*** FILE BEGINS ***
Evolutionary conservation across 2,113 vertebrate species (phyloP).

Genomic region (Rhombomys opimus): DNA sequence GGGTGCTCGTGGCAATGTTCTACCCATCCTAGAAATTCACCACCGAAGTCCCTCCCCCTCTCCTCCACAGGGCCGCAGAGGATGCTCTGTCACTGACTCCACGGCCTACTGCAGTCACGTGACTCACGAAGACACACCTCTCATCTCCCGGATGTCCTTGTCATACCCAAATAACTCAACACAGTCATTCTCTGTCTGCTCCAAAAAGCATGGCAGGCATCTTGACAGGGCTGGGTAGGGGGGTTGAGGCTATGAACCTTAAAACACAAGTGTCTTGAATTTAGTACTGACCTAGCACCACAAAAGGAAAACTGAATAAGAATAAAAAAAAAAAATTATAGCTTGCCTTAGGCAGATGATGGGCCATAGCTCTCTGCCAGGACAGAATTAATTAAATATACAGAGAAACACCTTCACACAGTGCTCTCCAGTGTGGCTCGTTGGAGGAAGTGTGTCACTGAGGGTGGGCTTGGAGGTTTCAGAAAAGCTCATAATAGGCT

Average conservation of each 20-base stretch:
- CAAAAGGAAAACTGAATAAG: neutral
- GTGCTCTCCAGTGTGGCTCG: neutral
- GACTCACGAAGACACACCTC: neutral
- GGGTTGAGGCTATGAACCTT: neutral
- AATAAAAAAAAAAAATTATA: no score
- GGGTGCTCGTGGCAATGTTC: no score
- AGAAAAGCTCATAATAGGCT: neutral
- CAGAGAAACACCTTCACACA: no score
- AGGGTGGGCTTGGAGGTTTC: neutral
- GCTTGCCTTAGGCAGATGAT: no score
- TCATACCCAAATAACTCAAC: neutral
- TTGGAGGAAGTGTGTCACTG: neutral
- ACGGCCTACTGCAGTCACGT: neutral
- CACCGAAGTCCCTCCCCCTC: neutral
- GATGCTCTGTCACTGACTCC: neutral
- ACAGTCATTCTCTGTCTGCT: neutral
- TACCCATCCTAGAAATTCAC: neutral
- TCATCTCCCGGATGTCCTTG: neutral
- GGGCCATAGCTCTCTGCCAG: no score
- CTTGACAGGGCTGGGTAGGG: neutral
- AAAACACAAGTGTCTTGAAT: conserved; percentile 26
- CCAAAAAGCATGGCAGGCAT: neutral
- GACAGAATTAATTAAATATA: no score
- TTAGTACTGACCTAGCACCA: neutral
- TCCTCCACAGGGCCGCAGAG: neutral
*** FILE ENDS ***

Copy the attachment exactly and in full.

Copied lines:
Evolutionary conservation across 2,113 vertebrate species (phyloP).

Genomic region (Rhombomys opimus): DNA sequence GGGTGCTCGTGGCAATGTTCTACCCATCCTAGAAATTCACCACCGAAGTCCCTCCCCCTCTCCTCCACAGGGCCGCAGAGGATGCTCTGTCACTGACTCCACGGCCTACTGCAGTCACGTGACTCACGAAGACACACCTCTCATCTCCCGGATGTCCTTGTCATACCCAAATAACTCAACACAGTCATTCTCTGTCTGCTCCAAAAAGCATGGCAGGCATCTTGACAGGGCTGGGTAGGGGGGTTGAGGCTATGAACCTTAAAACACAAGTGTCTTGAATTTAGTACTGACCTAGCACCACAAAAGGAAAACTGAATAAGAATAAAAAAAAAAAATTATAGCTTGCCTTAGGCAGATGATGGGCCATAGCTCTCTGCCAGGACAGAATTAATTAAATATACAGAGAAACACCTTCACACAGTGCTCTCCAGTGTGGCTCGTTGGAGGAAGTGTGTCACTGAGGGTGGGCTTGGAGGTTTCAGAAAAGCTCATAATAGGCT

Average conservation of each 20-base stretch:
- CAAAAGGAAAACTGAATAAG: neutral
- GTGCTCTCCAGTGTGGCTCG: neutral
- GACTCACGAAGACACACCTC: neutral
- GGGTTGAGGCTATGAACCTT: neutral
- AATAAAAAAAAAAAATTATA: no score
- GGGTGCTCGTGGCAATGTTC: no score
- AGAAAAGCTCATAATAGGCT: neutral
- CAGAGAAACACCTTCACACA: no score
- AGGGTGGGCTTGGAGGTTTC: neutral
- GCTTGCCTTAGGCAGATGAT: no score
- TCATACCCAAATAACTCAAC: neutral
- TTGGAGGAAGTGTGTCACTG: neutral
- ACGGCCTACTGCAGTCACGT: neutral
- CACCGAAGTCCCTCCCCCTC: neutral
- GATGCTCTGTCACTGACTCC: neutral
- ACAGTCATTCTCTGTCTGCT: neutral
- TACCCATCCTAGAAATTCAC: neutral
- TCATCTCCCGGATGTCCTTG: neutral
- GGGCCATAGCTCTCTGCCAG: no score
- CTTGACAGGGCTGGGTAGGG: neutral
- AAAACACAAGTGTCTTGAAT: conserved; percentile 26
- CCAAAAAGCATGGCAGGCAT: neutral
- GACAGAATTAATTAAATATA: no score
- TTAGTACTGACCTAGCACCA: neutral
- TCCTCCACAGGGCCGCAGAG: neutral